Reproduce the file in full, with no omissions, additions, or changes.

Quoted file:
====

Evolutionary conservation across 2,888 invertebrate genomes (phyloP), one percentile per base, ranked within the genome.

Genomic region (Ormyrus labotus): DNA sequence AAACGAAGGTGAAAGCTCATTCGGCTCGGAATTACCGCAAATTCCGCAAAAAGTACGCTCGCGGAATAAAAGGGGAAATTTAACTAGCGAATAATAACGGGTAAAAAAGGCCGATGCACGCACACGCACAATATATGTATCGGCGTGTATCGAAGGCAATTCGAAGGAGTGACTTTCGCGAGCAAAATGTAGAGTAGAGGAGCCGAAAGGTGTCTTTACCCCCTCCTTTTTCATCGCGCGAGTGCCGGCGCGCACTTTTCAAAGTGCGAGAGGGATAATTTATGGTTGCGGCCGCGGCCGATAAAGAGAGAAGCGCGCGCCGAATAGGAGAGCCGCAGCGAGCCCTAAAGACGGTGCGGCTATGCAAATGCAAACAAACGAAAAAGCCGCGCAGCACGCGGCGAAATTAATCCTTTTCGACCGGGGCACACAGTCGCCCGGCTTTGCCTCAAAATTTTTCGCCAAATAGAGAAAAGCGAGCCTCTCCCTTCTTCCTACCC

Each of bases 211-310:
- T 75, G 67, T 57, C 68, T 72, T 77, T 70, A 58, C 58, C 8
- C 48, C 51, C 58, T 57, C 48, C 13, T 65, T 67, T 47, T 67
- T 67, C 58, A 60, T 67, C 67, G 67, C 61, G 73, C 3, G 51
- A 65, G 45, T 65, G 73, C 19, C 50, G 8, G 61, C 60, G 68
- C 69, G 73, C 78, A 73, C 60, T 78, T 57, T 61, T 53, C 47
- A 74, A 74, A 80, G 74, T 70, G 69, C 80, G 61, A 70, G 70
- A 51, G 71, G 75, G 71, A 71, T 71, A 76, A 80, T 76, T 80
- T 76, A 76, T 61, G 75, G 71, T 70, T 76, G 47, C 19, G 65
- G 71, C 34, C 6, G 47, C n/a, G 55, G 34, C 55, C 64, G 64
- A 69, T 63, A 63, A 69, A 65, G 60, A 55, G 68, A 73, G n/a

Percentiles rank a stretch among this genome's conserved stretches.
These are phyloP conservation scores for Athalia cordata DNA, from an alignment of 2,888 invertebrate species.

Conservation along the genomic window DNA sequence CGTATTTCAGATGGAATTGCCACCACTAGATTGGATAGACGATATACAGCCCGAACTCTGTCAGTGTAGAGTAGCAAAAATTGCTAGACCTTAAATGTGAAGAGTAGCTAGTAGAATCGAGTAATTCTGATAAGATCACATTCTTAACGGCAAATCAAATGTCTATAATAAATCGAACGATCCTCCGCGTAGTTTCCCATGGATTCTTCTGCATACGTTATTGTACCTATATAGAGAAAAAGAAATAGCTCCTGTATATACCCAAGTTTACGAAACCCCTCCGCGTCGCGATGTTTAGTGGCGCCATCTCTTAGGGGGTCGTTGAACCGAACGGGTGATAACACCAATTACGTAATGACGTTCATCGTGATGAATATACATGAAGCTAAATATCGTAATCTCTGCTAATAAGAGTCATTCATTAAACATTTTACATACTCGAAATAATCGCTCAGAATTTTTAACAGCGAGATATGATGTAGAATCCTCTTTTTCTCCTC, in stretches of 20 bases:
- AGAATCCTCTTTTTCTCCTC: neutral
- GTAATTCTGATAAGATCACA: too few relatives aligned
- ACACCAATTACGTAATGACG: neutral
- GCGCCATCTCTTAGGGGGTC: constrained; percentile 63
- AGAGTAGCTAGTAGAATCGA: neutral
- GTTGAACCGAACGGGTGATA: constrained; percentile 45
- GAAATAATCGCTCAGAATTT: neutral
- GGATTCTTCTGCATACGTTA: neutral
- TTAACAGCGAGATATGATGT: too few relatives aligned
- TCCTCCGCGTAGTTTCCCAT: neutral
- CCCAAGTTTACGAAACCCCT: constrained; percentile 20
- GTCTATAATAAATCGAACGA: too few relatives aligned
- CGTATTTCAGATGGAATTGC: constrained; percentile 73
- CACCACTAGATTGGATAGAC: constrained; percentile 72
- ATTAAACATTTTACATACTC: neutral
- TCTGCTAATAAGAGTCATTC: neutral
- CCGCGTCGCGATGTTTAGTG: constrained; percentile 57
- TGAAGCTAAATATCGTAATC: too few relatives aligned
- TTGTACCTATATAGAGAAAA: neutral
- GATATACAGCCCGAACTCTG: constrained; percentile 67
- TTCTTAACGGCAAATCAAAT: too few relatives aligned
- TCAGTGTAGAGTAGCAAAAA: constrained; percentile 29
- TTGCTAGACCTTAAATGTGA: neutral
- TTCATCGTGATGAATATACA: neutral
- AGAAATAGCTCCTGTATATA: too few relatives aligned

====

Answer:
Evolutionary conservation across 2,888 invertebrate genomes (phyloP), one percentile per base, ranked within the genome.

Genomic region (Ormyrus labotus): DNA sequence AAACGAAGGTGAAAGCTCATTCGGCTCGGAATTACCGCAAATTCCGCAAAAAGTACGCTCGCGGAATAAAAGGGGAAATTTAACTAGCGAATAATAACGGGTAAAAAAGGCCGATGCACGCACACGCACAATATATGTATCGGCGTGTATCGAAGGCAATTCGAAGGAGTGACTTTCGCGAGCAAAATGTAGAGTAGAGGAGCCGAAAGGTGTCTTTACCCCCTCCTTTTTCATCGCGCGAGTGCCGGCGCGCACTTTTCAAAGTGCGAGAGGGATAATTTATGGTTGCGGCCGCGGCCGATAAAGAGAGAAGCGCGCGCCGAATAGGAGAGCCGCAGCGAGCCCTAAAGACGGTGCGGCTATGCAAATGCAAACAAACGAAAAAGCCGCGCAGCACGCGGCGAAATTAATCCTTTTCGACCGGGGCACACAGTCGCCCGGCTTTGCCTCAAAATTTTTCGCCAAATAGAGAAAAGCGAGCCTCTCCCTTCTTCCTACCC

Each of bases 211-310:
- T 75, G 67, T 57, C 68, T 72, T 77, T 70, A 58, C 58, C 8
- C 48, C 51, C 58, T 57, C 48, C 13, T 65, T 67, T 47, T 67
- T 67, C 58, A 60, T 67, C 67, G 67, C 61, G 73, C 3, G 51
- A 65, G 45, T 65, G 73, C 19, C 50, G 8, G 61, C 60, G 68
- C 69, G 73, C 78, A 73, C 60, T 78, T 57, T 61, T 53, C 47
- A 74, A 74, A 80, G 74, T 70, G 69, C 80, G 61, A 70, G 70
- A 51, G 71, G 75, G 71, A 71, T 71, A 76, A 80, T 76, T 80
- T 76, A 76, T 61, G 75, G 71, T 70, T 76, G 47, C 19, G 65
- G 71, C 34, C 6, G 47, C n/a, G 55, G 34, C 55, C 64, G 64
- A 69, T 63, A 63, A 69, A 65, G 60, A 55, G 68, A 73, G n/a

Percentiles rank a stretch among this genome's conserved stretches.
These are phyloP conservation scores for Athalia cordata DNA, from an alignment of 2,888 invertebrate species.

Conservation along the genomic window DNA sequence CGTATTTCAGATGGAATTGCCACCACTAGATTGGATAGACGATATACAGCCCGAACTCTGTCAGTGTAGAGTAGCAAAAATTGCTAGACCTTAAATGTGAAGAGTAGCTAGTAGAATCGAGTAATTCTGATAAGATCACATTCTTAACGGCAAATCAAATGTCTATAATAAATCGAACGATCCTCCGCGTAGTTTCCCATGGATTCTTCTGCATACGTTATTGTACCTATATAGAGAAAAAGAAATAGCTCCTGTATATACCCAAGTTTACGAAACCCCTCCGCGTCGCGATGTTTAGTGGCGCCATCTCTTAGGGGGTCGTTGAACCGAACGGGTGATAACACCAATTACGTAATGACGTTCATCGTGATGAATATACATGAAGCTAAATATCGTAATCTCTGCTAATAAGAGTCATTCATTAAACATTTTACATACTCGAAATAATCGCTCAGAATTTTTAACAGCGAGATATGATGTAGAATCCTCTTTTTCTCCTC, in stretches of 20 bases:
- AGAATCCTCTTTTTCTCCTC: neutral
- GTAATTCTGATAAGATCACA: too few relatives aligned
- ACACCAATTACGTAATGACG: neutral
- GCGCCATCTCTTAGGGGGTC: constrained; percentile 63
- AGAGTAGCTAGTAGAATCGA: neutral
- GTTGAACCGAACGGGTGATA: constrained; percentile 45
- GAAATAATCGCTCAGAATTT: neutral
- GGATTCTTCTGCATACGTTA: neutral
- TTAACAGCGAGATATGATGT: too few relatives aligned
- TCCTCCGCGTAGTTTCCCAT: neutral
- CCCAAGTTTACGAAACCCCT: constrained; percentile 20
- GTCTATAATAAATCGAACGA: too few relatives aligned
- CGTATTTCAGATGGAATTGC: constrained; percentile 73
- CACCACTAGATTGGATAGAC: constrained; percentile 72
- ATTAAACATTTTACATACTC: neutral
- TCTGCTAATAAGAGTCATTC: neutral
- CCGCGTCGCGATGTTTAGTG: constrained; percentile 57
- TGAAGCTAAATATCGTAATC: too few relatives aligned
- TTGTACCTATATAGAGAAAA: neutral
- GATATACAGCCCGAACTCTG: constrained; percentile 67
- TTCTTAACGGCAAATCAAAT: too few relatives aligned
- TCAGTGTAGAGTAGCAAAAA: constrained; percentile 29
- TTGCTAGACCTTAAATGTGA: neutral
- TTCATCGTGATGAATATACA: neutral
- AGAAATAGCTCCTGTATATA: too few relatives aligned